JU Solar Team better than ever in World Solar Challenge
JU Solar Team was the best Swedish team in the Bridgestone World Solar Challenge in Australia. The team, which consists of students from Jönköping University (JU), came in seventh place, which is their best result so far in the competition.
"Our team did very well in the competition, which was fun to see and made me proud as a representative of JU," says Ingrid Wadskog, Managing Director and Dean of the School of Engineering (JTH) at JU.
She accompanied JU Solar Team on their way through Australia and has been part of the team's service team. Their average speed for the entire race was 65.2 km/h and they finished at around 06:00 (Swedish time) on 27 October. Innoptus Solar Team from Belgium won the competition, maintaining an average speed of 88.2 km/h.
"Worked incredibly hard"
Ingrid Wadskog, describes the competition as an incredible challenge and that JU Solar Team has worked hard in 35-degree heat and that some of them were up all night to get all the electronics, mechanics and all the solar panels working.
"All the time, new complications and problems appeared that the students had to solve. When the competition started on Sunday, it struck me how far and how fast the car had to drive to meet the time requirements in the competition. All this was done among the normal traffic on the roads, says Ingrid Wadskog.
"Half of the solar cars made it to the finish line"
The Bridgestone World Solar Challenge runs from Darwin in the north to Adelaide in the south, which is a distance of 302.2 miles. About 30 teams started on 22 October, but only around half of them made it all the way to the finish line. The JU Solar Team drove 60 miles on the first day on a fully charged battery. Then the strategy work began with driving just enough fast so that the battery had time to charge while driving.
"We had some problems with the solar panel and the transfer to the battery the first few days. The students solved it by troubleshooting in the evenings when we had stopped to camp. So day three everything worked as it should. Then came other challenges in the form of forest fires and extreme heat, which also affected the battery charge, says Ingrid Wadskog.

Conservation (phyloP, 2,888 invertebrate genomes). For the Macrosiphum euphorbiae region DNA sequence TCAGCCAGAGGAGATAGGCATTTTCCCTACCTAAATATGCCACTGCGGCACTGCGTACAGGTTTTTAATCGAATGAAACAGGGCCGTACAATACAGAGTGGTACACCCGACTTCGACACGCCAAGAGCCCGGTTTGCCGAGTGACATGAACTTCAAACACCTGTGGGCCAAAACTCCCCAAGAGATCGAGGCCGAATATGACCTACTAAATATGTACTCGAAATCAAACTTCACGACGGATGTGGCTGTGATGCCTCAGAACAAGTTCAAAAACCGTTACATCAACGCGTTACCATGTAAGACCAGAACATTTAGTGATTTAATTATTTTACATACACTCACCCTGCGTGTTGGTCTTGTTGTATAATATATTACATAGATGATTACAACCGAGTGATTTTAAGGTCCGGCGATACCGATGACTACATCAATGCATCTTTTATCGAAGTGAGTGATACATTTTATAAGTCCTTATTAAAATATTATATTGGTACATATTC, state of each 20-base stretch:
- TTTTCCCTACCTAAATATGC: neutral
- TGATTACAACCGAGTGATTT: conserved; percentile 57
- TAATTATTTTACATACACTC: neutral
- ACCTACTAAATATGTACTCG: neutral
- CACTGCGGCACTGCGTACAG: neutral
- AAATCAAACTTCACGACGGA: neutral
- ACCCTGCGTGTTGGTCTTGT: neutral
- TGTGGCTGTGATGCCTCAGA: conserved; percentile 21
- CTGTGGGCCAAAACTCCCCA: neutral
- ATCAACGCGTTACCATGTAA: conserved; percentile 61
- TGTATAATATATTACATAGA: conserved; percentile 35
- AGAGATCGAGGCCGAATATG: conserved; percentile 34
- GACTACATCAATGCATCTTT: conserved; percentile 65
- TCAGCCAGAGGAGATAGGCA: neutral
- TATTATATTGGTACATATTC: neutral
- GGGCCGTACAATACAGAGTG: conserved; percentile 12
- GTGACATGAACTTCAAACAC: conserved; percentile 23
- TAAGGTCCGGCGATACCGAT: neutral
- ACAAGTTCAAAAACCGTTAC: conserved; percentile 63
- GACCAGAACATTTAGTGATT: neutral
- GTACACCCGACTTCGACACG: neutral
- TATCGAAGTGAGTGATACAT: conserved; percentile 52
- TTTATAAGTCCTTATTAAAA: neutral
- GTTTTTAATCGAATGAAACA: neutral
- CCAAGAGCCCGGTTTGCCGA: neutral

Had to puncture a tire
The last mile Before the final day of competition, the JU Solar Team camped in the same location as a Japanese team, that had a two-minute lead on them. However, the JU Solar Team drove fast on the final stretch, overtook the Japanese team and extended the lead to them over the final 35 miles. To make it extra dramatic, the JU Solar Team had to puncture a tire with only a few miles to go. 1.5 miles from the finish they stopped and did a quick tire change in just 3.5 minutes and thanks to that they were able to keep the lead and finish in seventh place, about 15 minutes ahead of the Japanese team.
"The students have faced all the challenges with both the car and the competition in a great way. Just camping in a tent from 40 degree heat on the first night to plus seven degrees on the last night was an experience. Compared to the top teams in the competition, we probably have a fifth of their budget and fewer people in our team. So the commitment of our students and teachers in the solar car project is absolutely fantastic. They have built a car that really stands up to the top teams. Right now I am mostly happy and grateful that everything went well. I am proud of the performance of the team and tired from a very intense journey. Even we in the service team have had to work hard, says Ingrid Wadskog.
The other Swedish universities that participated in the competition were Chalmers and Halmstad University. Read more about the Bridgestone World Solar Challenge here